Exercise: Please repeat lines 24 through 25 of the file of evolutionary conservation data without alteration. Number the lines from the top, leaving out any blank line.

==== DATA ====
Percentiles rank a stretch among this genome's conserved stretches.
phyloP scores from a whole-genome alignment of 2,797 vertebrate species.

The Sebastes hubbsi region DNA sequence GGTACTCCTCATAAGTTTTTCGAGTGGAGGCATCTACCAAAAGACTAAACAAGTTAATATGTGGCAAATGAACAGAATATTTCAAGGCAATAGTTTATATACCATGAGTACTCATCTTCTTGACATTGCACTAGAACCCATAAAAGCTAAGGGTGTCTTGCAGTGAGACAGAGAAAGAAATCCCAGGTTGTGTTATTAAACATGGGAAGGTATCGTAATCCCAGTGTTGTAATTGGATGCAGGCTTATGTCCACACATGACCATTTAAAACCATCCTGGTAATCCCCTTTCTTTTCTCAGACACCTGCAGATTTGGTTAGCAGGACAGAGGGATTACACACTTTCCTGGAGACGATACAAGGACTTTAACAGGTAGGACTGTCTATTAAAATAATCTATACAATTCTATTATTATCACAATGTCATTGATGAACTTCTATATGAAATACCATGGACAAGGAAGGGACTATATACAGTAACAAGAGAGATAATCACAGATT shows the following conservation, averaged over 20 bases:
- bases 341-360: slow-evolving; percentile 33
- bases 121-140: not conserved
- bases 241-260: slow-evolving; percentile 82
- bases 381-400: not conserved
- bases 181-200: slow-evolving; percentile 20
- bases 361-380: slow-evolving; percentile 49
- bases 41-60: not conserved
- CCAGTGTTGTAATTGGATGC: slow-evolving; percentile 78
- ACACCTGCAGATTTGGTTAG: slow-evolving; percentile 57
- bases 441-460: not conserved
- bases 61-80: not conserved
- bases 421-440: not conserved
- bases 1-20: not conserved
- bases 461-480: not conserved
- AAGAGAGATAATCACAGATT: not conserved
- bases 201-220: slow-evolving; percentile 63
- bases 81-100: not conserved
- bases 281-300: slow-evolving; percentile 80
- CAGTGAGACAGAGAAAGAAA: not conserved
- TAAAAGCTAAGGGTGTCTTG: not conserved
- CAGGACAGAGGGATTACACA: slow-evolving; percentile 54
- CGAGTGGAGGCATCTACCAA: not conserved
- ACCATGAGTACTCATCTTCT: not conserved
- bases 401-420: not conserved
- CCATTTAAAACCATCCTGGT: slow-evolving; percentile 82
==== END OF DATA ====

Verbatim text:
- CAGGACAGAGGGATTACACA: slow-evolving; percentile 54
- CGAGTGGAGGCATCTACCAA: not conserved